Over the past few weeks or so, I have been confronted with situations where a malicious website has locked my browser and declared, in loud spoken words, that my computer was "infected" with a serious virus. The voice also claimed to be Microsoft speaking directly to me with a plan to correct the problem. Of course, I knew it was bogus right away, but when it happened to my sister-in-law, she didn't. Fortunately, she called me before getting herself into trouble.
Both these instances occurred after searching for a familiar website in a search engine using a misspelled word. We have all done it—mistype a search term and then click the first link in the results without looking at it because that is where the "right" link is always located. The criminals count on this common human behavior and exploit it.
These incidents got me thinking about my current choice of web browser. I have been using Chrome as my primary browser for years now, but perhaps it is time to make a change. Microsoft has been working hard on Edge security, so it is time to take another look at their Windows 10 browser.
All modern web browsers attempt to isolate code execution by running applications within a browser initiated and controlled sandbox. The idea is that if anything bad happens it will only affect the sandbox and the rest of the system will be safe. This concept works really well for rendering web pages. But sometimes a website needs to use applications or peripherals outside the sandbox. This is where the trouble begins.
With the release of Windows 10 Creators Update in 2016, the Microsoft Edge browser has implemented a security strategy that significantly reduces available system privileges. In other words, the ability of code operating in the Edge sandbox to access applications and peripherals outside the sandbox is greatly limited and controlled. The standard configuration is to deny by default all requests to access systems outside the sandbox.
I know that sounds like a simple solution, but it is an important step toward better overall browser security. The criminal element will exploit any security vulnerability to gain access, no matter how small, so it is best to restrict access to as many services outside the sandbox as possible.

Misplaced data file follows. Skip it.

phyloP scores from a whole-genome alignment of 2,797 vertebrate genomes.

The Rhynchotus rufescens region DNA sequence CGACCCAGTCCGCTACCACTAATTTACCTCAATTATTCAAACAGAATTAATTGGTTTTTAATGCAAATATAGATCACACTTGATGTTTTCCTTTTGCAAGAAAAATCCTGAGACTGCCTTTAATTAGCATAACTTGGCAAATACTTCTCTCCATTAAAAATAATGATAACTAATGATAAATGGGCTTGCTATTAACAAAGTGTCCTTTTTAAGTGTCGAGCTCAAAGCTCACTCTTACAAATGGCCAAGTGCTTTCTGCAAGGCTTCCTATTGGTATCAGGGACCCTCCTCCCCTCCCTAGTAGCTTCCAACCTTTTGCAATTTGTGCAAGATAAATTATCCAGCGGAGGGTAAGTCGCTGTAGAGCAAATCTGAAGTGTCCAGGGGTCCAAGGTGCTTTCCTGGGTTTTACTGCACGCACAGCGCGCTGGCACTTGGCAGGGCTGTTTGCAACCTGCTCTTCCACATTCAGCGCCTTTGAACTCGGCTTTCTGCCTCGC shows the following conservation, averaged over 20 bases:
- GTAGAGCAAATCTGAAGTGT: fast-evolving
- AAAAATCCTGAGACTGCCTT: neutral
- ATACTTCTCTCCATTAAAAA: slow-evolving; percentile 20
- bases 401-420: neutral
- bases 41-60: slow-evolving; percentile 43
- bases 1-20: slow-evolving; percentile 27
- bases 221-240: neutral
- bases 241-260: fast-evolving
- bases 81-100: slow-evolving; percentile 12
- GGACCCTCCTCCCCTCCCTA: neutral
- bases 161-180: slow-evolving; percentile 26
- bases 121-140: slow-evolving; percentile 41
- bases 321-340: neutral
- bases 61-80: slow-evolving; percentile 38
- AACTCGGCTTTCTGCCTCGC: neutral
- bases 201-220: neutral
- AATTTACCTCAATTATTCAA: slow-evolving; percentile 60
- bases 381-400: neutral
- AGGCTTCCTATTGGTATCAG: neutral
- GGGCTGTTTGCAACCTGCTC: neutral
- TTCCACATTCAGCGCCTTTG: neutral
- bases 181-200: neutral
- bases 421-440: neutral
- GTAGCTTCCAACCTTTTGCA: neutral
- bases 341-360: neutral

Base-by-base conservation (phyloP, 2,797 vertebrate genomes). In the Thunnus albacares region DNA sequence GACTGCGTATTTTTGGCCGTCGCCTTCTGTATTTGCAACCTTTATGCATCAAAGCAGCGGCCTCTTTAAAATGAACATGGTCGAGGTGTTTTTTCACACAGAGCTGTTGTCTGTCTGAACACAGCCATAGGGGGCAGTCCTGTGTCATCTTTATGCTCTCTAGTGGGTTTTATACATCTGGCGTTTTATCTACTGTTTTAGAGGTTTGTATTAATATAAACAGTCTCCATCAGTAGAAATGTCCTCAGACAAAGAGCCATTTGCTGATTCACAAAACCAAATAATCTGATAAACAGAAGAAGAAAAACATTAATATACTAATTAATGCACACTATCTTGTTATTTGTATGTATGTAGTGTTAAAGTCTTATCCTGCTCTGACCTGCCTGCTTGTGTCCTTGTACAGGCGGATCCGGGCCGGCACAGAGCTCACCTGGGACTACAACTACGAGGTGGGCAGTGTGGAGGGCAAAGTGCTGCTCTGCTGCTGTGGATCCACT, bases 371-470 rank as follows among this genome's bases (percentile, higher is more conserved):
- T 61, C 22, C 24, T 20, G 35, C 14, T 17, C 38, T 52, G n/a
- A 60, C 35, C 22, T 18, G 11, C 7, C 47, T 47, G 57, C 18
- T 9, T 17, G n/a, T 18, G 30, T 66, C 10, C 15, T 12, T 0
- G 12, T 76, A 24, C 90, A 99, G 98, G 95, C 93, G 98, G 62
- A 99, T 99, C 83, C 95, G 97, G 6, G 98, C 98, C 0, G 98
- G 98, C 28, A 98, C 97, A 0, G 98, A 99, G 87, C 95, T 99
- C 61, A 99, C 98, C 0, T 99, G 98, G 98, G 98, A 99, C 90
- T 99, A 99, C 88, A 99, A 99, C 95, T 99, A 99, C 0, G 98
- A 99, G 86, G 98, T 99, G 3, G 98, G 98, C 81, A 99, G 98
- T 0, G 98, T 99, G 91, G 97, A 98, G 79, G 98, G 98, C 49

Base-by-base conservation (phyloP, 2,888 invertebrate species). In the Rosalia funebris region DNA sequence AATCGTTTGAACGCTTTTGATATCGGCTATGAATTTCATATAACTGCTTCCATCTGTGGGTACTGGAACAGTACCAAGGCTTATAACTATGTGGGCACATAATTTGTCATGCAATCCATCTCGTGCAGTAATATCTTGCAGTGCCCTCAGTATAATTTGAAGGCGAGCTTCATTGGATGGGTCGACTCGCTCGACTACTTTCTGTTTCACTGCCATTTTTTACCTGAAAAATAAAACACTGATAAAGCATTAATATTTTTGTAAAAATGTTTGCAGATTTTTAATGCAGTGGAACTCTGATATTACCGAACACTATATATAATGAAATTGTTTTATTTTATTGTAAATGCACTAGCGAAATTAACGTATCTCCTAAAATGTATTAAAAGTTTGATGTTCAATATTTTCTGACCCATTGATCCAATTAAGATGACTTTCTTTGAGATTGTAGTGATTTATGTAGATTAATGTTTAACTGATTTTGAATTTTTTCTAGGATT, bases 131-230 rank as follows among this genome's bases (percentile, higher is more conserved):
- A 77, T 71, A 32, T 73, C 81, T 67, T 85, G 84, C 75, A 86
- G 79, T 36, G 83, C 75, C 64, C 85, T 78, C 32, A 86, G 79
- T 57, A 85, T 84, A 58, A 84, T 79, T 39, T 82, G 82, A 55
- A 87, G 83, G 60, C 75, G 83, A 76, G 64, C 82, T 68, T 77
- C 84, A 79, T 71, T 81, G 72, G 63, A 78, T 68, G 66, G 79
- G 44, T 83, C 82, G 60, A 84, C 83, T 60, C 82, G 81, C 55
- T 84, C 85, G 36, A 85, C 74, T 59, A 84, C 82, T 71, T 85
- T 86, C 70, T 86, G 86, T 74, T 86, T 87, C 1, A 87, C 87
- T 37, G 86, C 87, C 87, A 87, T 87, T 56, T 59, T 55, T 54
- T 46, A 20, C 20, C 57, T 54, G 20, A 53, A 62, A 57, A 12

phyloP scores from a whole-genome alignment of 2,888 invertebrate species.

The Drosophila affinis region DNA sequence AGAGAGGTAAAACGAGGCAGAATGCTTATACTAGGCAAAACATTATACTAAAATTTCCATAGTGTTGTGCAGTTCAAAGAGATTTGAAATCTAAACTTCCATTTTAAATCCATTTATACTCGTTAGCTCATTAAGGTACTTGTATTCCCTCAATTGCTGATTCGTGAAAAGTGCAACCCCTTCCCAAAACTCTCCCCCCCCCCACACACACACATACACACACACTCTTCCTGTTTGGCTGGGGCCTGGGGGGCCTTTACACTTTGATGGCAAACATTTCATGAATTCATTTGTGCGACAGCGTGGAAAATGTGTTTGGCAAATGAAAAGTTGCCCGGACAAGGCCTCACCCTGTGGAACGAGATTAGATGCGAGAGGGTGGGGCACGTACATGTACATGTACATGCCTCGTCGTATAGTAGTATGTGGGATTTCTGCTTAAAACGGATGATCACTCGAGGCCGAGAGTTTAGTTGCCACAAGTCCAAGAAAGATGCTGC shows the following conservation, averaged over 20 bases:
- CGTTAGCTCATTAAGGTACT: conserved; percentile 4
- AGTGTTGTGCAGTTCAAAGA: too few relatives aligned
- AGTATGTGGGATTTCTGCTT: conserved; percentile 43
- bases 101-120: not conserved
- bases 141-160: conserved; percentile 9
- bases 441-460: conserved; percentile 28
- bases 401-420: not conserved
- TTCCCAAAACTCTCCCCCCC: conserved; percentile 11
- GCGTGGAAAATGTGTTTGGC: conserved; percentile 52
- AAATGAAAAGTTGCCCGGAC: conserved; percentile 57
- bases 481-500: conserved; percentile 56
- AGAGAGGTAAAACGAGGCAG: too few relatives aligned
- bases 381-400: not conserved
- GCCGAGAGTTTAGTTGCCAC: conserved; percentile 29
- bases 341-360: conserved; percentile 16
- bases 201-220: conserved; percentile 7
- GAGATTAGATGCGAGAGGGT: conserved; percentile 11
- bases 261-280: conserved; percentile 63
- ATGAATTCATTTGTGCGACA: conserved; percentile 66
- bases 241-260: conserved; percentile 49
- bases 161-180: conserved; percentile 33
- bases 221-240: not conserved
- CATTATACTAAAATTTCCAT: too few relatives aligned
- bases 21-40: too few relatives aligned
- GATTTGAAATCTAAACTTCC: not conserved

Of course, this restricted access will not prevent every line of attack—that is not possible. But it will make malicious criminals work harder and spend more resources on gaining illegal access. When it comes to secure web browsers, we are essentially fighting a war of attrition.
I gave the Edge browser a try when it was first released but rejected it because it was noticeably slower loading web pages than Chrome. Now that it has had time to mature, I plan to give Edge another look. There are some annoying quirks in Chrome that crop up from time to time and I want to give a different browser a chance to be my primary choice.
I know Edge won't solve the problem of fake websites trying to extort money from me because my computer is "infected," but I like the fact the Microsoft is putting time and effort into making its Windows 10 browser as safe and secure as possible. Besides, it is good to change things up from time to time—stagnation is not a strategy.
- Windows 10: Explore the new Start menu and other changes in the Creators Update
- Microsoft Edge used to escape VMware Workstation at Pwn2Own 2017
- Windows 10 Creators Update in the homestretch: Here's what's next
- Windows 10: The smart person's guide
- Microsoft: We've got 10 million Insiders testing Windows 10 to keep bugs at bay
What is your current web browser of choice? Have you tried Edge lately? What did you think? Share your advice and opinions with your peers at TechRepublic in the discussion thread below.
Mark W. Kaelin has been writing and editing stories about the IT industry, gadgets, finance, accounting, and tech-life for more than 25 years. Most recently, he has been a regular contributor to BreakingModern.com, aNewDomain.net, and TechRepublic.